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 Piracy returns to the Malacca Strait, RI Navy increases patrols

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ol' Kesas

ol' Kesas

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Piracy returns to the Malacca Strait, RI Navy increases patrols Empty
BerichtOnderwerp: Piracy returns to the Malacca Strait, RI Navy increases patrols   Piracy returns to the Malacca Strait, RI Navy increases patrols Icon_minitimewo 4 jun 2014 - 3:57

The Jakarta Post, Batam, Wednesday June 04 2014

The International Maritime Bureau (IMB) announced that the Thai-flag tanker MT Orapin 4, laden with diesel fuel, has been hijacked on its voyage from Singapore to Indonesia.

Authorities lost contact with the tanker after it left an oil terminal in Singapore on May 27.

Following up on the case, the Indonesian Navy’s Western Fleet Security Task Force deployed a number of naval vessels and aircraft to search for the ship.

In its report, the IMB announced that the tanker went missing some 4 kilometers north of Batam island in the Riau Islands.

The act of piracy may signal a return of maritime crime in the Malacca Strait, which in recent years has seen piracy rates plummet to zero.

“The Navy received information on the piracy case, and we have taken measures to investigate. So far we have found no trace [of the ship],” said Commodore Harjo Susmoro, who commands the task force that oversees the western part of the country.

According to Harjo, naval ships and aircraft were deployed to search for the tanker on May 31.

Four Navy patrol boats are searching around the clock in the Malacca Strait, while a number of Nomad Navy patrol aircraft have been placed on standby Hang Nadim International Airport in Batam and at Raja Haji Fisabilillah Airport in Tanjung Pinang, both of which function as Navy aerial patrol bases.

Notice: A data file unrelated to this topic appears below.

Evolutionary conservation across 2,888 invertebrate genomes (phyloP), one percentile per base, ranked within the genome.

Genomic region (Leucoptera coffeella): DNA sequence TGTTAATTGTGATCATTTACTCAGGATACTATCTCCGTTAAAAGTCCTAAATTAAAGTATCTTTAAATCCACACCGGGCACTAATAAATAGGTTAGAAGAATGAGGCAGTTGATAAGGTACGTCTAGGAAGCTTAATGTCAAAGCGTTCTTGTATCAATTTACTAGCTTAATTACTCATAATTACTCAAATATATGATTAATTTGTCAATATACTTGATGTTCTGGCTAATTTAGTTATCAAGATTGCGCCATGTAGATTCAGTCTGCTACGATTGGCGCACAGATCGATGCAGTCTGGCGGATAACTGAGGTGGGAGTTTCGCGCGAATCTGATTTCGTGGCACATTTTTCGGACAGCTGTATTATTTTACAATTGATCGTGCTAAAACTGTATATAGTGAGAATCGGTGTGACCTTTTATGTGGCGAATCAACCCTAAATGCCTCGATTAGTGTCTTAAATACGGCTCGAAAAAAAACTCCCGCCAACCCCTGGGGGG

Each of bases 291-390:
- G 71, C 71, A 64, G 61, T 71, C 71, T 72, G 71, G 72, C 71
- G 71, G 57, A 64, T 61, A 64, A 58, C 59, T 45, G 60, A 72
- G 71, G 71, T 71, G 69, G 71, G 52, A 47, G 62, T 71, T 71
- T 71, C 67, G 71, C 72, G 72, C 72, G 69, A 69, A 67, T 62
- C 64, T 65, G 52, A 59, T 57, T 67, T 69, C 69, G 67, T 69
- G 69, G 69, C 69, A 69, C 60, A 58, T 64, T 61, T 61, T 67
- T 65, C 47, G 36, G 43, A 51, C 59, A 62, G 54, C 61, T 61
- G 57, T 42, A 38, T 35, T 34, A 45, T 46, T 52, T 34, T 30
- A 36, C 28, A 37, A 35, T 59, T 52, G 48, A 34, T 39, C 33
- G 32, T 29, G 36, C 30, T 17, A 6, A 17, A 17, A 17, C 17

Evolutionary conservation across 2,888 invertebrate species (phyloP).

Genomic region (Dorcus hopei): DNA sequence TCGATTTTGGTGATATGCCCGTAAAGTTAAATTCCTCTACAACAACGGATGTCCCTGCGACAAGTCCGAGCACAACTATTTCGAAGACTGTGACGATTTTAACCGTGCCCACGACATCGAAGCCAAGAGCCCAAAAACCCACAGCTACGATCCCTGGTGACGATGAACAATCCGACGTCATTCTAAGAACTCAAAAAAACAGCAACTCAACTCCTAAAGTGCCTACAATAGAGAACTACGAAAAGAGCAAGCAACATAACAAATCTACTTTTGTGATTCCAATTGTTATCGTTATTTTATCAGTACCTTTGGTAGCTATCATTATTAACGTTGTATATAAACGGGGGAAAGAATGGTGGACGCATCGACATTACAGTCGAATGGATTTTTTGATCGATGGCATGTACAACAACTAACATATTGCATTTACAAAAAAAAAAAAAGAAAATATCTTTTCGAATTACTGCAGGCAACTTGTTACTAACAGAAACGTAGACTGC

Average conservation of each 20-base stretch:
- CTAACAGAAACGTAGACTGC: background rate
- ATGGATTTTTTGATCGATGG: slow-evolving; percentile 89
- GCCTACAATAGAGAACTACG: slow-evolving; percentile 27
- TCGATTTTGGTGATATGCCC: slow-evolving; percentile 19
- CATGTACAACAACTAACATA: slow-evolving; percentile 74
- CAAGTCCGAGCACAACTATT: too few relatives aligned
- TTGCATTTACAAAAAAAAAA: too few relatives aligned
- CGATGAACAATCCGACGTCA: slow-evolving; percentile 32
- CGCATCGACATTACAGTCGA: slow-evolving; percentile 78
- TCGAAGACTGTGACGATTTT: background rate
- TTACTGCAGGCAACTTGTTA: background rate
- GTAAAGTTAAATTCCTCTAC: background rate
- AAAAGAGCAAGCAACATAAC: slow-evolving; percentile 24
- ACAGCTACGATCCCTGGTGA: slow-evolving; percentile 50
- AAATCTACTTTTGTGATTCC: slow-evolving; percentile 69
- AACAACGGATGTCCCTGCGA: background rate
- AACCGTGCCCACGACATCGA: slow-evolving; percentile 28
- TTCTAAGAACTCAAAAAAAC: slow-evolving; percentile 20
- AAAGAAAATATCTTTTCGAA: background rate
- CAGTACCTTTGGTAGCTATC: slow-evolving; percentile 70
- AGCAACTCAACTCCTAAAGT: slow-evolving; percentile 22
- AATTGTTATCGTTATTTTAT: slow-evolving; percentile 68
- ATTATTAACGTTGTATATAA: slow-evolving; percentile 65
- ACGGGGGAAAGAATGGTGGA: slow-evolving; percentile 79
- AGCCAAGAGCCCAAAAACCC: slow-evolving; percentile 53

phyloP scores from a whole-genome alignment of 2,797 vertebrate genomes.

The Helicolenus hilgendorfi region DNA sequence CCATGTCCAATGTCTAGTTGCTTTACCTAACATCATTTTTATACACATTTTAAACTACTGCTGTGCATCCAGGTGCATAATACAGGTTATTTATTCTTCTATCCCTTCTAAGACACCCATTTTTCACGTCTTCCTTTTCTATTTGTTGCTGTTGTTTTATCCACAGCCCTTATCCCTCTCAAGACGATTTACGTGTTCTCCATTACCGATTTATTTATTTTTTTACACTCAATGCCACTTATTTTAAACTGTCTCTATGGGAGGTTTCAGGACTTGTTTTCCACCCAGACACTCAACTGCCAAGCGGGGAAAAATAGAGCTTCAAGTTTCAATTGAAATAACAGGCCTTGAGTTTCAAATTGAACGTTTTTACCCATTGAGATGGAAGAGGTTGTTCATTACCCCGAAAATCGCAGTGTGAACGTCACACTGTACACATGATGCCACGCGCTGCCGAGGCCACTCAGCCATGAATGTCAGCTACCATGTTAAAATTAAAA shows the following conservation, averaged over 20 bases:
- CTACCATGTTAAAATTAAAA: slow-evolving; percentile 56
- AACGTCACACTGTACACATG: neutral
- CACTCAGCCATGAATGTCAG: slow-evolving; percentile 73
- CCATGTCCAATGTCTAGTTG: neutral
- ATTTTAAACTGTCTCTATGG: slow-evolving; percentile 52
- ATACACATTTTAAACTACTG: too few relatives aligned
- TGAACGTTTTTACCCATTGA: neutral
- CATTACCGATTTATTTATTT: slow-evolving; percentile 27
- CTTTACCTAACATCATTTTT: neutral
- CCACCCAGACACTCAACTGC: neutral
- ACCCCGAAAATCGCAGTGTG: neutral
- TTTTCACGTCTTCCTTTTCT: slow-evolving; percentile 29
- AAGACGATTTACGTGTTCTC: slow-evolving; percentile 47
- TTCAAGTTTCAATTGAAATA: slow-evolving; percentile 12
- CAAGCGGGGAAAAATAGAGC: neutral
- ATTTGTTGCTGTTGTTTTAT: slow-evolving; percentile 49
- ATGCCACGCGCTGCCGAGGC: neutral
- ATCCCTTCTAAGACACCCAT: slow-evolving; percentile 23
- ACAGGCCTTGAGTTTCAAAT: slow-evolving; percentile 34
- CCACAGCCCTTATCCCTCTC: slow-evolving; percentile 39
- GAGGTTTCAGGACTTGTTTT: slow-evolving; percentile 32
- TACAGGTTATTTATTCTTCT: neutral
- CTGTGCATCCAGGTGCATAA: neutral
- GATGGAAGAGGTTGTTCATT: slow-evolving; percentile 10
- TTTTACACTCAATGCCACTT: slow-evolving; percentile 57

Batam’s naval base commander, Col. Ribut Eko Suyatno, said neither the tanker owner, operator or any other party had formally reported the hijacking of MT Orapin 4 to the Indonesian Navy, but that intelligence officers were following up on other information reports.

“We have acted on information received by operational forces, but we have yet to receive a formal report [from anyone on the ship],” said Ribut.

Meanwhile, according to the Associated Press, the Thai tanker that went missing after leaving Singapore last week has been released by pirates who stole its oil cargo.

The International Maritime Bureau (IMB) said it had been informed by the ship’s owner that Mt Orapin 4 had been released and had arrived safely at Sri Racha Port in Thailand on Sunday.

The ship’s owner lost contact with the vessel and its 14 crew members after it left Singapore on June 27. The ship was due at Pontianak Port, Kalimantan, two days later but failed to arrive.

“Pirates hijacked and stole the tanker’s oil cargo onboard and destroyed the communication equipment. The crew and vessel are safe,” said Noel Choong, who heads the bureau’s piracy reporting center in Kuala Lumpur. No further details were available.

Separately, the Main Naval Base Region IV, which covers Riau Islands province, has recorded that despite occasional episodes of onboard theft, ship hijackings have been all but eliminated in the Malacca Strait in recent years.

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